Stocking Up

With a promise of money and a deliverance of a headache (only periodically) stocks are a common method of income via profitable dividends. Exploring this method, teacher Mrs. Ferguson’s Economics classes have invested in their own share of stocks in the statewide, online interactive simulation, Stock Market Program.

Saoirse Byrns, senior, contemplating the results of her daily stock. With a little under a $100,000 yet to invest, Byrns’s stocks hold much promise and potential.


The students divided into teams of no more than seven members and created group titles to represent their stock account. With a grant of $100,000 to begin their investments, students were quick to peruse their options displayed across the virtual stock market on the program website. While the website is only a simulation, the information displayed is based off real stock market values and current events. And following the pace of the New York Exchange Stock Market, the information changes daily.

Thomas Braun, senior, evaluating his next investments, adorning a stoic expression as the period came to a close.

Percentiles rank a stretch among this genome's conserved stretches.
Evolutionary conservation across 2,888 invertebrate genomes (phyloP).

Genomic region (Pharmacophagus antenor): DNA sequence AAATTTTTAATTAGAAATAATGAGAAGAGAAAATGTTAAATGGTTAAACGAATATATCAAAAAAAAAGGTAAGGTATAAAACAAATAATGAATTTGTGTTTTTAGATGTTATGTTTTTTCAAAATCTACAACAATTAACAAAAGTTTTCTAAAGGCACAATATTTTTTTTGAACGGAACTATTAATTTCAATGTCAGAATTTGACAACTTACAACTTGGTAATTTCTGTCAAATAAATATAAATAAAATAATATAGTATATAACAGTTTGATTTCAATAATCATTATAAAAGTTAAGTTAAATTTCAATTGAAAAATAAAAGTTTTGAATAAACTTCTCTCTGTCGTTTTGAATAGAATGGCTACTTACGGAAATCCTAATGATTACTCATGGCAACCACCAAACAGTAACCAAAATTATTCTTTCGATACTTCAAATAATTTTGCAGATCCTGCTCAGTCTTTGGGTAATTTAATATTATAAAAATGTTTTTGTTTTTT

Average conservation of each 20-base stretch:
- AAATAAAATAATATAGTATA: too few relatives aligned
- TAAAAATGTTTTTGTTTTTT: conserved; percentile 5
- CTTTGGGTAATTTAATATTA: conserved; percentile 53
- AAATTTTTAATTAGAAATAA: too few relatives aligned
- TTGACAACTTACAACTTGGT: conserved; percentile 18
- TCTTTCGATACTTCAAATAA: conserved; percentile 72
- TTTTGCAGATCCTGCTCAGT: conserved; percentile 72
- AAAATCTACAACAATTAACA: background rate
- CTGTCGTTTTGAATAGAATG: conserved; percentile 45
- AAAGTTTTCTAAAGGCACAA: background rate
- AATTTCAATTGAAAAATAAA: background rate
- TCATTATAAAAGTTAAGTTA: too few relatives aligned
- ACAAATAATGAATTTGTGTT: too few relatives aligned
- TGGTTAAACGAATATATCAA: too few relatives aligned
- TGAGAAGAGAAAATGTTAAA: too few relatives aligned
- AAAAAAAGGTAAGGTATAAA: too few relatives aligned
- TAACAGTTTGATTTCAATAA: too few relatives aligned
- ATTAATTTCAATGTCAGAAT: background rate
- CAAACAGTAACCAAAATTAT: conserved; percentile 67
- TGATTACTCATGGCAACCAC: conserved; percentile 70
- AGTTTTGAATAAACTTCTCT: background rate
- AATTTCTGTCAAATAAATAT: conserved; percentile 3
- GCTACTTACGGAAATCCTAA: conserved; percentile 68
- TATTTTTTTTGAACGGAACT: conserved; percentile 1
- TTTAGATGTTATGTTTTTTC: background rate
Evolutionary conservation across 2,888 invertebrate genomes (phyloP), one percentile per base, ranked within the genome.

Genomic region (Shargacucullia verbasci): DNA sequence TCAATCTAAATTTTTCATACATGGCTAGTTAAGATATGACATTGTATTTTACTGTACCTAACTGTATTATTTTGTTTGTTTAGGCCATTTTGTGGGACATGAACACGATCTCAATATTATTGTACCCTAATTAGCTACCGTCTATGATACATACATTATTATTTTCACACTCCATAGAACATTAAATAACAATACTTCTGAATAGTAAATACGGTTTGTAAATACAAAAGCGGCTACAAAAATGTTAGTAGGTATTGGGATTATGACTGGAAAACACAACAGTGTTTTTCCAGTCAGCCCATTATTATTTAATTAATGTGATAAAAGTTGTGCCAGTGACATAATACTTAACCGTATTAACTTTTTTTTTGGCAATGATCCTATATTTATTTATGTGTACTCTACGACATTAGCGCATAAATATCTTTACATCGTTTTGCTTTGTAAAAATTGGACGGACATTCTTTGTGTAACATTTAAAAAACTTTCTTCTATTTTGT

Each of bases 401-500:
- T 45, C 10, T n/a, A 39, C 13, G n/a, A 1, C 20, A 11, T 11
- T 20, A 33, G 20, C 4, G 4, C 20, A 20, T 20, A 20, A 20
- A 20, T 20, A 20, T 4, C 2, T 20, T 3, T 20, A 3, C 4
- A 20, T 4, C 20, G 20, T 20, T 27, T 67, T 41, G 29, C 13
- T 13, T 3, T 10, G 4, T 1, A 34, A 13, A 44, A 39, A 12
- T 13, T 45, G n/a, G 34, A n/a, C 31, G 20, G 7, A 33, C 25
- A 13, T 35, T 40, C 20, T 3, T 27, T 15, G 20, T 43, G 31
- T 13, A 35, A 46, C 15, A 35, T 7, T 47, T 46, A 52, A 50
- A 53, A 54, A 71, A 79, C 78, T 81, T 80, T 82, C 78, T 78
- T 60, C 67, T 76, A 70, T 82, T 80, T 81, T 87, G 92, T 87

Upon the returns entering the negatives in percentages, the boxes adopt a red composition. While red is a poor sign in terms of returns, Ferguson instructs that red is the ideal time to buy stocks in companies. If a company is in red, the prices are lower than when the company enters the green zone. Upon entering the positives in percentages, the boxes adopt a green composition, a direct antithesis of the negative, red percentages. When companies are in the green zone, it is the ideal time to sell stock to such companies. Ferguson also shares, in general economics, when prices are lower consumers are more apt to buy a larger quantity of a product, whereas, if prices are inflated consumers are less likely to buy more than a single quantity of a product.